Design of nanoparticles as drug carriers for cancer therapy

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TypeArticle
Journal titleCancer Genomics and Proteomics
Volume3
Issue3-4
Pages147157; # of pages: 11
SubjectDrug delivery; cancer chemotherapy; nanoparticles; polymer- and liposome-systems; magnetic nanohybrids; review
AbstractThis review explores the recent chemotherapeutic work on drug delivery using nanoparticles as carriers for the targeted treatment of cancer. Compared to direct drug delivery, delivery through a carrier can increase the efficacy of a drug, but decrease the side-effects by utilizing the enhanced permeability and retention (EPR) effect and tumor-specific targeting. The search for efficient and safe transport vehicles (carriers) to achieve better drug availability at the target site has been a challenging yet exciting area of research. Current interest focuses on the colloidal nanoparticles (diameter <500 nm), including the biodegradable polymer- and liposome-systems, bioconjugating with antitumor drugs. These biocompatible nanoparticles, with an enlarged surface area-volume ratio can overcome non-cellular and cellular-based mechanisms of resistance and increase the selectivity of drugs towards cancer cells, while reducing their toxicity towards normal tissues. This review focuses on the evolution of nanoparticles as carriers for anticancer drug delivery, with emphasis on the biocompatible magnetic nanohybrids.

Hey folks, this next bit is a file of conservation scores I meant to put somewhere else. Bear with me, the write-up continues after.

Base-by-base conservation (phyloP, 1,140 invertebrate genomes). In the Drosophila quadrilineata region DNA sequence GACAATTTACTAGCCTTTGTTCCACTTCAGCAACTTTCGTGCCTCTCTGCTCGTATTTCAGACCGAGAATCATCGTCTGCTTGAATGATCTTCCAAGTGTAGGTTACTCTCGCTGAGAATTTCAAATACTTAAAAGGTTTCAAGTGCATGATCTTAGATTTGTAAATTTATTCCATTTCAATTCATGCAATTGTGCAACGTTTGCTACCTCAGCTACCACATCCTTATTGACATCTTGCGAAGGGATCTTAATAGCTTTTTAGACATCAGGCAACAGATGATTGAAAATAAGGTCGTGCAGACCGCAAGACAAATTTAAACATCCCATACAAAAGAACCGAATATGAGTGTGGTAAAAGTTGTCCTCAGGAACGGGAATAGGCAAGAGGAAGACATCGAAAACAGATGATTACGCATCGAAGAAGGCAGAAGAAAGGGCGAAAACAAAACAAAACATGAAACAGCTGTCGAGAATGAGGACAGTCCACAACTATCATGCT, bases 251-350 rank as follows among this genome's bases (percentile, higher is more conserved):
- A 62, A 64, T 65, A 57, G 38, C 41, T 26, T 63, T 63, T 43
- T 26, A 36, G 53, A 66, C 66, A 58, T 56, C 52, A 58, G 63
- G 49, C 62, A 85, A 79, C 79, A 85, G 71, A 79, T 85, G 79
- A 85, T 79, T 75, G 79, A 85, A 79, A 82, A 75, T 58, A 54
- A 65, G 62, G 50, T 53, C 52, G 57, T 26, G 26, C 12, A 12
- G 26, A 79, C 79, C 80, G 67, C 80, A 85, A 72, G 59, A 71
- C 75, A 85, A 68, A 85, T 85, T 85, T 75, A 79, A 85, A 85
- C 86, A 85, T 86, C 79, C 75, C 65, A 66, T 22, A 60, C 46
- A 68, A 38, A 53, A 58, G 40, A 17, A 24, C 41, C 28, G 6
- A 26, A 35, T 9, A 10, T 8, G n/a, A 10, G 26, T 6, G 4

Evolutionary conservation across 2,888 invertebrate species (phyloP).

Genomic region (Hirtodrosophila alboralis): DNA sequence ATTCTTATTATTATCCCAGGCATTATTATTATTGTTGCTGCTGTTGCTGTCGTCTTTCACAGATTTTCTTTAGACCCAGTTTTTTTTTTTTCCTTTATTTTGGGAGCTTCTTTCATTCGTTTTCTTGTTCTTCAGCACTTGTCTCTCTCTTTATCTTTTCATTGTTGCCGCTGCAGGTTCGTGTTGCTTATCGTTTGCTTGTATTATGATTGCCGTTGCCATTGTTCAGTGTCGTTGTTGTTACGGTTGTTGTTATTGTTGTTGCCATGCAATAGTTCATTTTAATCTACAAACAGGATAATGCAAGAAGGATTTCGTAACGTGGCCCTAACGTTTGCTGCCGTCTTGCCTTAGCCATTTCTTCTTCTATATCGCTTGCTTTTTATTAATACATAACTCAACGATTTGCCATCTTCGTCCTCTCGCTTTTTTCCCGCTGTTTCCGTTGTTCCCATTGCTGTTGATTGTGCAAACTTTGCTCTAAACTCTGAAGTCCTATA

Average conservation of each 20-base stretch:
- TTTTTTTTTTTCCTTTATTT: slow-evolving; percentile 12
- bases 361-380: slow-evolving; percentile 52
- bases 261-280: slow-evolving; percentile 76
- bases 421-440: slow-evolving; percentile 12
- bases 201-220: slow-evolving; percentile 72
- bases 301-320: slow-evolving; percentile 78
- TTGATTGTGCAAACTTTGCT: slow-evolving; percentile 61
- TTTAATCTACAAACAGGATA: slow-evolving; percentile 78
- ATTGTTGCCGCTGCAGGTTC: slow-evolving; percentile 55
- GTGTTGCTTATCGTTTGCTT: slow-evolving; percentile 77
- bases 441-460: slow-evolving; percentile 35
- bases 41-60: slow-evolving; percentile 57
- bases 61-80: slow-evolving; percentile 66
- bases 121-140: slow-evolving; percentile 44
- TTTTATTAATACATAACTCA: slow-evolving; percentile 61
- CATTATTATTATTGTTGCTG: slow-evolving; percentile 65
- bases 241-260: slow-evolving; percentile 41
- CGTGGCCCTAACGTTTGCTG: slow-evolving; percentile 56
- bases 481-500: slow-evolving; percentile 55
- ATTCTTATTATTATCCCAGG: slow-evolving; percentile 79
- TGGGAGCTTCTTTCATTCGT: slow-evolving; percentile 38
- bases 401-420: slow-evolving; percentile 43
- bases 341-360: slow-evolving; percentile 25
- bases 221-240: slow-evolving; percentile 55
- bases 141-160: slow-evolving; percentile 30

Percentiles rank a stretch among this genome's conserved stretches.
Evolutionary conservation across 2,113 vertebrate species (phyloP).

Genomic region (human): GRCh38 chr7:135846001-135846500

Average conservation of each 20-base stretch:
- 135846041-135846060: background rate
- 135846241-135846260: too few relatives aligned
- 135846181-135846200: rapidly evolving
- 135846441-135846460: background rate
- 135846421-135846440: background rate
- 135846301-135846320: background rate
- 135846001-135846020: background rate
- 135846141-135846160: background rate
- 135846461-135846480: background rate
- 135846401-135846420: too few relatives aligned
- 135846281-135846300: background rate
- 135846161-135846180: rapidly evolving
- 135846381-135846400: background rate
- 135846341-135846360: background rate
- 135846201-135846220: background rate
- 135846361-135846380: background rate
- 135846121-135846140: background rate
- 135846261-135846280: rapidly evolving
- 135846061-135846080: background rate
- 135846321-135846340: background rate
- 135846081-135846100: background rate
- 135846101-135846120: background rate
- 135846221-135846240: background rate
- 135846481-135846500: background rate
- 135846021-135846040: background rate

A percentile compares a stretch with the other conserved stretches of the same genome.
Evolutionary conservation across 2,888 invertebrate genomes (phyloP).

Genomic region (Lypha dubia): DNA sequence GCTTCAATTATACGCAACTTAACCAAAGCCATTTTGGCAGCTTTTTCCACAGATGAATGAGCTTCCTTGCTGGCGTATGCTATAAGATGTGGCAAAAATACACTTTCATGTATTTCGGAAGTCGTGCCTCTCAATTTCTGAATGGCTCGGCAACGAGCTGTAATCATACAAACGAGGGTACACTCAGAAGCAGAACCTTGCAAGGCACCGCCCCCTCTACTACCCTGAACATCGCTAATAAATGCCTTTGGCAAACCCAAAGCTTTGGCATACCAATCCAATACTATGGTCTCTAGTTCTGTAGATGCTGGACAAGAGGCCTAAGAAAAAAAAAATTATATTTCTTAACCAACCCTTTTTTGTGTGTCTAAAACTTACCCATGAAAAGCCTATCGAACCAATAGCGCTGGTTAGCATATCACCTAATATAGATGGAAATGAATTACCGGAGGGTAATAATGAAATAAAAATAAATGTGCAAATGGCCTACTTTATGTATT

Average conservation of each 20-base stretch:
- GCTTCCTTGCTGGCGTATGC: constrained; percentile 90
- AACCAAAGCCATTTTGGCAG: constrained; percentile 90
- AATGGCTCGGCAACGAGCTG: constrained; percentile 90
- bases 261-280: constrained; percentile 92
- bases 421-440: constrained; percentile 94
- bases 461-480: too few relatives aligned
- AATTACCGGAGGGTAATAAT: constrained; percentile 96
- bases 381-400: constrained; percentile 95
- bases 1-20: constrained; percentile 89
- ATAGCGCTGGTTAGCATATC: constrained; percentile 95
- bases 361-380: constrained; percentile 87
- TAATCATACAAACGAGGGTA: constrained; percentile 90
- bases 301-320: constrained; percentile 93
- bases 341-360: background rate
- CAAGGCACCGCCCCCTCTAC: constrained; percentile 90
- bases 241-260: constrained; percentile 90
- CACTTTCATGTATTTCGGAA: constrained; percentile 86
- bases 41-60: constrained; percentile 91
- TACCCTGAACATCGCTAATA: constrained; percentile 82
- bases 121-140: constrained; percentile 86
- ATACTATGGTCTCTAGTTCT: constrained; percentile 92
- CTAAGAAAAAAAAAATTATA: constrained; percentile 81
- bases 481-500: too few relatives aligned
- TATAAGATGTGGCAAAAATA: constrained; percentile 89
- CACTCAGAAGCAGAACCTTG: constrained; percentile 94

Publication date
LanguageEnglish
AffiliationNational Research Council Canada; NRC Institute for Chemical Process and Environmental Technology; NRC Steacie Institute for Molecular Sciences
Peer reviewedYes
NRC number52261
NPARC number12328989
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Record identifierf72fab1a-b091-4e63-9e33-d3d4810ab39f
Record created2009-09-10
Record modified2016-05-09
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